Lopsided ACC games may finish 49-21 with 0 Red Zone stops, but that’s no reason to be chilled by a (-13.5) number in a CFP scrum. We’ll see TDs, field goals, 2-point conversion tries, and perhaps even a safety or 2 on Friday, making it less important which side of the market pays if Alabama should happen to win by 14 points. Cincinnati is the better pick ATS when you remove the “2 TD + 2 XP” factor, which means NYE’s impending “predictable chaos” helps Cincy-takers more.
Pick: Cincinnati (+13.5)
Orange Bowl: Georgia Bulldogs vs Michigan Wolverines
Here’s how we know the 0% line-movement for Alabama-Cincinnati isn’t a fluke. Betting odds on New Year’s Eve’s latter CFP semifinal are stone-cold stable too, and have been locked in place with a measure of consistency ever since gambling opened on the College Football Playoff (for bets placed post-bracket determination, anyway) weeks ago. The regrouping Georgia Bulldogs began as (-7) point-spread favorites and are now (-7.5) at most sportsbooks, a “line-movement” that – if that’s what you want to call it – at least puts the earlier game’s spread market to shame. As for moneylines? Georgia opened as a (-286) wager. Many days of gambling action later, the Dawgs are a (-285) bet.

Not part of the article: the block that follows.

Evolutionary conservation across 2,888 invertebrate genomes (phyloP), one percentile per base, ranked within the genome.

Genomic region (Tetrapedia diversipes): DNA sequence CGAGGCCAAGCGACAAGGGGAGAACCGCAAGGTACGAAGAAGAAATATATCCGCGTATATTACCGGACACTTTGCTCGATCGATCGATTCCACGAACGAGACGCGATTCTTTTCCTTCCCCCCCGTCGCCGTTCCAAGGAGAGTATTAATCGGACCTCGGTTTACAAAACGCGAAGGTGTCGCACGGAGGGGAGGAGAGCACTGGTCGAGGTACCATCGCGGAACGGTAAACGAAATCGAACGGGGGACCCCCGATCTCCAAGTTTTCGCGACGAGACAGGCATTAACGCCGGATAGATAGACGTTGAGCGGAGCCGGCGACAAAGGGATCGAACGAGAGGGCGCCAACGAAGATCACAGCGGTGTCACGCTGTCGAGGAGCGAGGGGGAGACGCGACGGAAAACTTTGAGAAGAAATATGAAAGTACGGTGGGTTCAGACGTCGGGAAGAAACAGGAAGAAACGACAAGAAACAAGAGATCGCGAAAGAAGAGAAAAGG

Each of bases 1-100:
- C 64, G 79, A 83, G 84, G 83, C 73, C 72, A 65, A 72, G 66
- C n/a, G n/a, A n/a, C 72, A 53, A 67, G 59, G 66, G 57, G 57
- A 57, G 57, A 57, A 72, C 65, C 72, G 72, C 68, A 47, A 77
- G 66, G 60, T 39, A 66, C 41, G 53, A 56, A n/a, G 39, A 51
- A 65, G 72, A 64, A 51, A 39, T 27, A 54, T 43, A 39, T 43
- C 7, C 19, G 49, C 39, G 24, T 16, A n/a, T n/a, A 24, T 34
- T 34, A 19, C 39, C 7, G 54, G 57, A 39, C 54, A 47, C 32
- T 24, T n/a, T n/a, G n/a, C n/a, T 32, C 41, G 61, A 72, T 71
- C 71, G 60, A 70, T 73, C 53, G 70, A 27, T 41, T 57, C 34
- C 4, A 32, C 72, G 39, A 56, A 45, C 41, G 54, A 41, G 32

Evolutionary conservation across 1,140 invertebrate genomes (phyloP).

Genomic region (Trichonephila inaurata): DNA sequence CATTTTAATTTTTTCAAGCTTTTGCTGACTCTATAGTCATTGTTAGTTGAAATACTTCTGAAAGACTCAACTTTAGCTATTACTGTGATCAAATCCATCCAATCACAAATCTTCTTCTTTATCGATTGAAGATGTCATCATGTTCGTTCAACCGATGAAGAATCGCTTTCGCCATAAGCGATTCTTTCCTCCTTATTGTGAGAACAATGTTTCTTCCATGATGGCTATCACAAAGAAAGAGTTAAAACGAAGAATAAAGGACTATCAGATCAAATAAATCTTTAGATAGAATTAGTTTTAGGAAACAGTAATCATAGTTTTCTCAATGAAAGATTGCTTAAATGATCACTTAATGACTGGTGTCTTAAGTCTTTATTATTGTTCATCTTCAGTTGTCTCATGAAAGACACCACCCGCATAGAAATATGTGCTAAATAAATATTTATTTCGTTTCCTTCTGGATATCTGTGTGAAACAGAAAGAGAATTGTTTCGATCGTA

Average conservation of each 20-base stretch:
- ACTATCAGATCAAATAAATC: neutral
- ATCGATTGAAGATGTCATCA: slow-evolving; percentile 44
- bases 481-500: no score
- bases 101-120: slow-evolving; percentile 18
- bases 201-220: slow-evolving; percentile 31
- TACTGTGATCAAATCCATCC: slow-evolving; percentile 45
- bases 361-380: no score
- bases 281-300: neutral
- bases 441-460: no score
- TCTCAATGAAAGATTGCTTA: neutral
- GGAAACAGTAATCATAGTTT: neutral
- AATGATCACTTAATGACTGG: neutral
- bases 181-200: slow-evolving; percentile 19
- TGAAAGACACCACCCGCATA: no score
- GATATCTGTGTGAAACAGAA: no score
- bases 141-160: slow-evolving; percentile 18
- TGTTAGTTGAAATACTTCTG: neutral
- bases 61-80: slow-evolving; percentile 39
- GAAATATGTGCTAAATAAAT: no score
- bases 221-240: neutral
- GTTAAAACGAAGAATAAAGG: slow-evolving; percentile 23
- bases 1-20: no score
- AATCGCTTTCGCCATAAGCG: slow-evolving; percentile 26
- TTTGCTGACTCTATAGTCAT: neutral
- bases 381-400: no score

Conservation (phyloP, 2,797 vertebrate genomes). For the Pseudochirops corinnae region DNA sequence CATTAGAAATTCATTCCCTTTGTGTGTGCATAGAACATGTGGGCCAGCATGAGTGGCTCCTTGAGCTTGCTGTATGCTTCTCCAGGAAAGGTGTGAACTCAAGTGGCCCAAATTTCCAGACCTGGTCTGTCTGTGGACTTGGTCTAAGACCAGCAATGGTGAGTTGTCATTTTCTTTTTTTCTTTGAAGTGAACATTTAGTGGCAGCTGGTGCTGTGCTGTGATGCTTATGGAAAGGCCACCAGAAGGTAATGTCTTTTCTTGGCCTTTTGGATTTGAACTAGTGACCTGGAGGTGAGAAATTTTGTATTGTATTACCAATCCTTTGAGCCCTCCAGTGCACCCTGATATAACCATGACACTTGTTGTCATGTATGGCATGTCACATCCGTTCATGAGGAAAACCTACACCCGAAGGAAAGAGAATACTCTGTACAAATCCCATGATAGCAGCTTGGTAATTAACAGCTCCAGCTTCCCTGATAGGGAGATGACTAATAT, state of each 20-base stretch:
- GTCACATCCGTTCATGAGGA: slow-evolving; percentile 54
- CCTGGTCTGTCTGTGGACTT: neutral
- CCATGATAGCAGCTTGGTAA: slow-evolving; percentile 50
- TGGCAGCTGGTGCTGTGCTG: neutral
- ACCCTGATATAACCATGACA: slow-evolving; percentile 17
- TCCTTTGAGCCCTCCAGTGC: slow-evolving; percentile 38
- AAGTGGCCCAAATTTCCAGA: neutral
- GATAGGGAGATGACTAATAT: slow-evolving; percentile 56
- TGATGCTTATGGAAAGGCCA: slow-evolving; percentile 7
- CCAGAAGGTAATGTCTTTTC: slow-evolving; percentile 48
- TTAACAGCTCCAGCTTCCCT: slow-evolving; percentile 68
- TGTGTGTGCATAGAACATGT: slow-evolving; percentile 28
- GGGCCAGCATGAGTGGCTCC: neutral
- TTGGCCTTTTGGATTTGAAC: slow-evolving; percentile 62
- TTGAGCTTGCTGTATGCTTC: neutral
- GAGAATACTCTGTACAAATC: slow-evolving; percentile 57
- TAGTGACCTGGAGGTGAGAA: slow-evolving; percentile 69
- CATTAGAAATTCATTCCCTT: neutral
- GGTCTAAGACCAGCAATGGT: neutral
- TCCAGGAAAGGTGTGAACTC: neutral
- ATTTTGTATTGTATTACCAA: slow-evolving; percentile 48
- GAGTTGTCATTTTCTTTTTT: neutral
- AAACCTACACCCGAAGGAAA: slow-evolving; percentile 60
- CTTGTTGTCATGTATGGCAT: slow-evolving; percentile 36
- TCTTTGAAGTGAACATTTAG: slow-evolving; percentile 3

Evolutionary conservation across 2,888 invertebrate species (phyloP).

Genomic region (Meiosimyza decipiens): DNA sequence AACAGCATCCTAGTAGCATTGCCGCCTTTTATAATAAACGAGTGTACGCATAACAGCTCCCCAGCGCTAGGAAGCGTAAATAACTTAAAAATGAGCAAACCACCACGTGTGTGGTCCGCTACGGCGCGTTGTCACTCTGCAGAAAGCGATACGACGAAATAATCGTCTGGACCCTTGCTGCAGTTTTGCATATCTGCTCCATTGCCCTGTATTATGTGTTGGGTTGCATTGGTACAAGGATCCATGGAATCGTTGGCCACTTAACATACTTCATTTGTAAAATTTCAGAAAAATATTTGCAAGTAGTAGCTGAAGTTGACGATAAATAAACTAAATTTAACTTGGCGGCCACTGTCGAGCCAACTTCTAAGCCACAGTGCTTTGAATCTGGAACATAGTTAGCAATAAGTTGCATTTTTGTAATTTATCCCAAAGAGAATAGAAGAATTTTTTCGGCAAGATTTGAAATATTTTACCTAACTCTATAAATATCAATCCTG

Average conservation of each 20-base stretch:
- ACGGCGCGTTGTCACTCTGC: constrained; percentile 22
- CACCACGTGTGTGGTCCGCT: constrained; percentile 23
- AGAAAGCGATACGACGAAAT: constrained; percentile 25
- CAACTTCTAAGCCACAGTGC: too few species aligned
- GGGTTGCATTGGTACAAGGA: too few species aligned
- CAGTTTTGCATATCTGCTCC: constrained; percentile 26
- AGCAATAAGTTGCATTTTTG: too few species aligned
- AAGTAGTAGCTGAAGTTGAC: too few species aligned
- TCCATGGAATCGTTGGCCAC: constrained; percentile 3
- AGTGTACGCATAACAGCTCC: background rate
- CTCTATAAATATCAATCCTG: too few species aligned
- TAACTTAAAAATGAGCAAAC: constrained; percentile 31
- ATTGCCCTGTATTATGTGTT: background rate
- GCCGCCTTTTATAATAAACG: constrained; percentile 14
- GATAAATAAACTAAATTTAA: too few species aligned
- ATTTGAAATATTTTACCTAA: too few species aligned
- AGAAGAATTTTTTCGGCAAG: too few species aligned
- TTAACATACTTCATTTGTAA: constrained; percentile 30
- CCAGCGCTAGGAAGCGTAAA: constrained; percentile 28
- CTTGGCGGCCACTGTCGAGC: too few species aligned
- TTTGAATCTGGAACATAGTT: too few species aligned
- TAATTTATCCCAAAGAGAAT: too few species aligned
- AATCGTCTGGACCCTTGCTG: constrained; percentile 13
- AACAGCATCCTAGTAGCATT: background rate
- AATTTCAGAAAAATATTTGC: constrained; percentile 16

Gosh. Is the gambling public throwing up its collective hands (and handles) and deferring to Sin City now?
Ah, but at least there’s a changing line somewhere. Over/Under lines on the Georgia vs Michigan game opened at a cautious (43.5) and have risen to at least (45) total predicted points at all sportsbooks.
Not to make a Bulldogs-Wolverines preview more about betting culture than the actual football teams (always a tightrope!) but old-school handicappers may be assuming all the wrong things about the CFP’s lone changing Vegas line. O/U lines rising on a championship game between 2 big brands – and with due respect to Alabama, the match-up of Georgia vs Michigan is the weekend’s main event relative to a David vs Goliath preliminary – can be traced to “fun” casual betting. However, recreational bets would be more likely to affect Alabama-Cincinnati’s odds this time, for no other reason than human nature and the adult age of gamblers.